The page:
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Architecture firms  3XN  and  IttenBrechbühl  have won an international competition with their design for the Tilia Tower©, an 85-meter-tall timber high-rise that will serve as a beacon for sustainability and an anchor for the up-and-coming district of Prilly-Malley. In addition to an ambitious wooden building, the pair of architecture firms will also oversee the energy-efficient renovation of two existing buildings for the real estate company Insula SA. The project will target Minergie-P, a Swiss certification for buildings with very low energy consumption. Proposed for the western suburbs of  Lausanne , the project will inject new life into the rapidly developing district of Prilly-Malley with a mixed program that includes residences, retail, co-working spaces, restaurants, public spaces and a hotel. The tower will be built primarily of timber, a material chosen for its low carbon footprint, and open up to a new public square landscaped with biodiverse plants and microorganisms. To highlight the tower’s importance to the district as well as its diverse functions, the architects have created a rhythmic and sculptural facade made up of deep window niches and terraces that are also designed to optimize daylight and shading. “We have worked with the philosophy of making a building that respects the human scale by emphasizing the connection to nature and by ensuring good daylight, which we know is important for human well-being,” said Jan Ammundsen, architect and responsible senior partner for the Tilia Tower©, at 3XN. “ Wood  is a consistent material in the project which adds a natural, warm, and robust look. Wood is a fantastic building material, and it will add a fine tactile expression to the building. The Tilia Tower will be a bright, friendly, humane, and sustainable building.” Related: 3XN’s green-roofed offices to sport an elevated cycling path in Stockholm The new high-rise will be connected to the pair of existing buildings — an office and a badminton hall — that will undergo an energy-efficient  renovation  and feature new facades to match the appearance of the Tilia Tower©.  + 3XN Images via 3XN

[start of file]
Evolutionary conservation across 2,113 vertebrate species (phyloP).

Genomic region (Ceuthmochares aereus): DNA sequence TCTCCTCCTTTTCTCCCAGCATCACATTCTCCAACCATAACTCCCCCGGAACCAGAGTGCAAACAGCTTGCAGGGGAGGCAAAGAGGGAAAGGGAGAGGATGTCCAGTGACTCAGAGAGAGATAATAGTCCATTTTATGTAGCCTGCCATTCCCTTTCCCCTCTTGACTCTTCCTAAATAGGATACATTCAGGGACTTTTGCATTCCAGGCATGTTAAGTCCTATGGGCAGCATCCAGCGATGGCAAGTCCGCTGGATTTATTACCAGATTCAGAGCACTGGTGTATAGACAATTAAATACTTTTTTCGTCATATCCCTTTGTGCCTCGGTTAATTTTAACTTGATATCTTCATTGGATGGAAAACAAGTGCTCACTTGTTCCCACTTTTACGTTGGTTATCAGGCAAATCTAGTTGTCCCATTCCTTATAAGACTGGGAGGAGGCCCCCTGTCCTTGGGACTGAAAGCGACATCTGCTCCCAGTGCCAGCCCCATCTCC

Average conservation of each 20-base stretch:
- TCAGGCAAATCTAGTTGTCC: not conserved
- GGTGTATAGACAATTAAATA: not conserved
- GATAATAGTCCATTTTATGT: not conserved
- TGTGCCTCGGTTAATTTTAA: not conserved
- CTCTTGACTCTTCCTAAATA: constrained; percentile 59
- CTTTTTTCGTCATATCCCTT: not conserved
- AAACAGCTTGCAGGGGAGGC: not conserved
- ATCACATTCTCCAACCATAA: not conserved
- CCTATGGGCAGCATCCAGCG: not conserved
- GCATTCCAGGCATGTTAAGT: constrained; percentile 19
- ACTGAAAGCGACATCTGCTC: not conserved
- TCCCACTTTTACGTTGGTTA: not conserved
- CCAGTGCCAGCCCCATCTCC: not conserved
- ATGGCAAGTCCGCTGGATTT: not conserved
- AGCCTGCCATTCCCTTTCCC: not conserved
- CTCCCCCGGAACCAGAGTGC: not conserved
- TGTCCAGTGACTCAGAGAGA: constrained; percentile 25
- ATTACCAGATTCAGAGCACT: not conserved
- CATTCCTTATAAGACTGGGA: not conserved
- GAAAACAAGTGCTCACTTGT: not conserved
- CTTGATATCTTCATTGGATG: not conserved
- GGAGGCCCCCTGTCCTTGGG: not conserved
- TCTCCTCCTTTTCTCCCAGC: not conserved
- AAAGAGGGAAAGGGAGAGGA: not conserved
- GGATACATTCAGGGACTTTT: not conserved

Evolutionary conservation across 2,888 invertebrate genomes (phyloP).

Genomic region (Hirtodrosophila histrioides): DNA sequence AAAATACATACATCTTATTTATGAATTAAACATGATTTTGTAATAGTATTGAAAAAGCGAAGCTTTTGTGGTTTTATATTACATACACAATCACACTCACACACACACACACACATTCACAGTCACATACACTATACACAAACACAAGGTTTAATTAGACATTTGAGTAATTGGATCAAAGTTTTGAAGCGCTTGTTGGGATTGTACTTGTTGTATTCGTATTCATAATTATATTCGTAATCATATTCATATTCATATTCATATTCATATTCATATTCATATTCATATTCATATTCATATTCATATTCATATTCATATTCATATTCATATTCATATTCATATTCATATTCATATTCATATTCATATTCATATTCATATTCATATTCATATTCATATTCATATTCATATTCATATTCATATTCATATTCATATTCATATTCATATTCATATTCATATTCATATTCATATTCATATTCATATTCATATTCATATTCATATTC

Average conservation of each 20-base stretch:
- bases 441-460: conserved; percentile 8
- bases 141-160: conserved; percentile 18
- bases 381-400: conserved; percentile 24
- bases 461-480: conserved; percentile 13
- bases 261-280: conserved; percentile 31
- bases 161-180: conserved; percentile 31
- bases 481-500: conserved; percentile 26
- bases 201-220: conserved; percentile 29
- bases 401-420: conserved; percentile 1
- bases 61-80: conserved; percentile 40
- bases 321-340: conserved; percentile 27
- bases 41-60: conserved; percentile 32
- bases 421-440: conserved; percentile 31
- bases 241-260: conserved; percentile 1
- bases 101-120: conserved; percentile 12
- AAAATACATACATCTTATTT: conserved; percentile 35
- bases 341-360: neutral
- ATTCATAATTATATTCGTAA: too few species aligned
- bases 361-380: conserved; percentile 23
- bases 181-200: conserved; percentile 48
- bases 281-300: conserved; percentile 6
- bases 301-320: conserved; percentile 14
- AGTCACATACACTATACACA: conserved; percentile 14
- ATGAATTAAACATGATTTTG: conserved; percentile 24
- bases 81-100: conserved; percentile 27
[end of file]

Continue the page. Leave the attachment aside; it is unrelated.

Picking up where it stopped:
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Facebook Marketplace fuels illegal sales of land in the Amazon rainforest

March 1, 2021 by